Archeologists unearth 3,200 year-old cancer victim

March 20, 2014


Skeleton showing cancer is pictured above along with an amulet found with the individual. The Egyptian god Bes (right side) is depicted on the reverse side.
(Courtesy of PLOS ONE)

Archeologists digging in northern Sudan have found the earliest example of metastatic cancer yet discovered, dating to about 1,200 B.C.

The male skeleton with cancer spread throughout was discovered by Michaela Binder, a PhD student at Durham University, the BBC reported. Binder said it was of “critical importance in learning about the underlying causes of cancer in ancient populations, before the onset of modern lifestyles.”

Metastatic cancer starts somewhere else in the body and spreads, often widely, as it did in the case of this particular human.

“I was surprised to see such a cancer in an individual from ancient Egyptian times,” she told BBC News.

The previous record for the oldest example of metastatic carcinoma also came from Sudan and was dated to 350BC-350AD, according to the research.

The study is published in the journal PLOS ONE, authored by Binder, Charlotte Roberts, Nearl Spencer, Daniel Antoine and Caroline Cartwright.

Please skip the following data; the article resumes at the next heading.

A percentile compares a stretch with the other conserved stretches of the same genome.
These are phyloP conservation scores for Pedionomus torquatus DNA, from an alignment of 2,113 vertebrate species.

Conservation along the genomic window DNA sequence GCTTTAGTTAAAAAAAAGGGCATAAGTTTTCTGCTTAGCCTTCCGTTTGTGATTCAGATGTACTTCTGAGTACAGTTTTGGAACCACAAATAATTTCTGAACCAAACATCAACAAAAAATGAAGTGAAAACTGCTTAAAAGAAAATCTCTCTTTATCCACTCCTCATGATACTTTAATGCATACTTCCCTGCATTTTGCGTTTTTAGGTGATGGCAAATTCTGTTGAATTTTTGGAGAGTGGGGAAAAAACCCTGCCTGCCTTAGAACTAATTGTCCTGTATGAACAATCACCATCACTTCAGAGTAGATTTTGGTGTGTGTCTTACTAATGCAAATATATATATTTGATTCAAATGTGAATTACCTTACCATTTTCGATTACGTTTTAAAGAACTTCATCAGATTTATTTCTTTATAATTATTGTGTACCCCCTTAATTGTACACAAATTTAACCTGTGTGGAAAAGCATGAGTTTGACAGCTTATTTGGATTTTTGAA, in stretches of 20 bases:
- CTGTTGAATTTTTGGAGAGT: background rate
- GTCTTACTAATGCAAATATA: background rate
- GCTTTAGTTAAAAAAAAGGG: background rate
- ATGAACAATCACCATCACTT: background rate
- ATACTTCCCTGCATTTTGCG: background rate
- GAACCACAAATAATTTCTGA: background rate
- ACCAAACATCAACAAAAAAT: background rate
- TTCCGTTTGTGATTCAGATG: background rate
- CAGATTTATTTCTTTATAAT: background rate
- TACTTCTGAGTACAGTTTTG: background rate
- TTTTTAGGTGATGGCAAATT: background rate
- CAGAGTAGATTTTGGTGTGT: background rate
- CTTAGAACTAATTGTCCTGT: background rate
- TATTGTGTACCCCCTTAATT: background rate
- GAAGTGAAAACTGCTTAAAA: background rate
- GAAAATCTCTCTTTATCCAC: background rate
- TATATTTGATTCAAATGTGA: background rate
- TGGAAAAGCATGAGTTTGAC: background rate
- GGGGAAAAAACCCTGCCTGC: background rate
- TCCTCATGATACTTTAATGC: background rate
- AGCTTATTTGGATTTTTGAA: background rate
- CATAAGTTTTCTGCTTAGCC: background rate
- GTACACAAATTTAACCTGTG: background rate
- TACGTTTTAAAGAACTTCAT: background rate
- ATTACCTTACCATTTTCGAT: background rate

The scholars said cancer’s “dearth of evidence” in ancient skeletons has led to perception that cancer was rare, either because of shorter life spans or a healthier environment. The find, along with earlier research, challenges that assumption.

The most conspicuous lesions showing cancer were observed in the shafts of the first ribs shown in the photo below, according to the study.


Photo and radiograph of the left first rib. Arrows indicate location of the lesions. (Courtesy of PLOS ONE)

 

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Fred Barbash, the editor of Morning Mix, is a former National Editor and London Bureau Chief for the Washington Post.
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Nick Kirkpatrick · March 20, 2014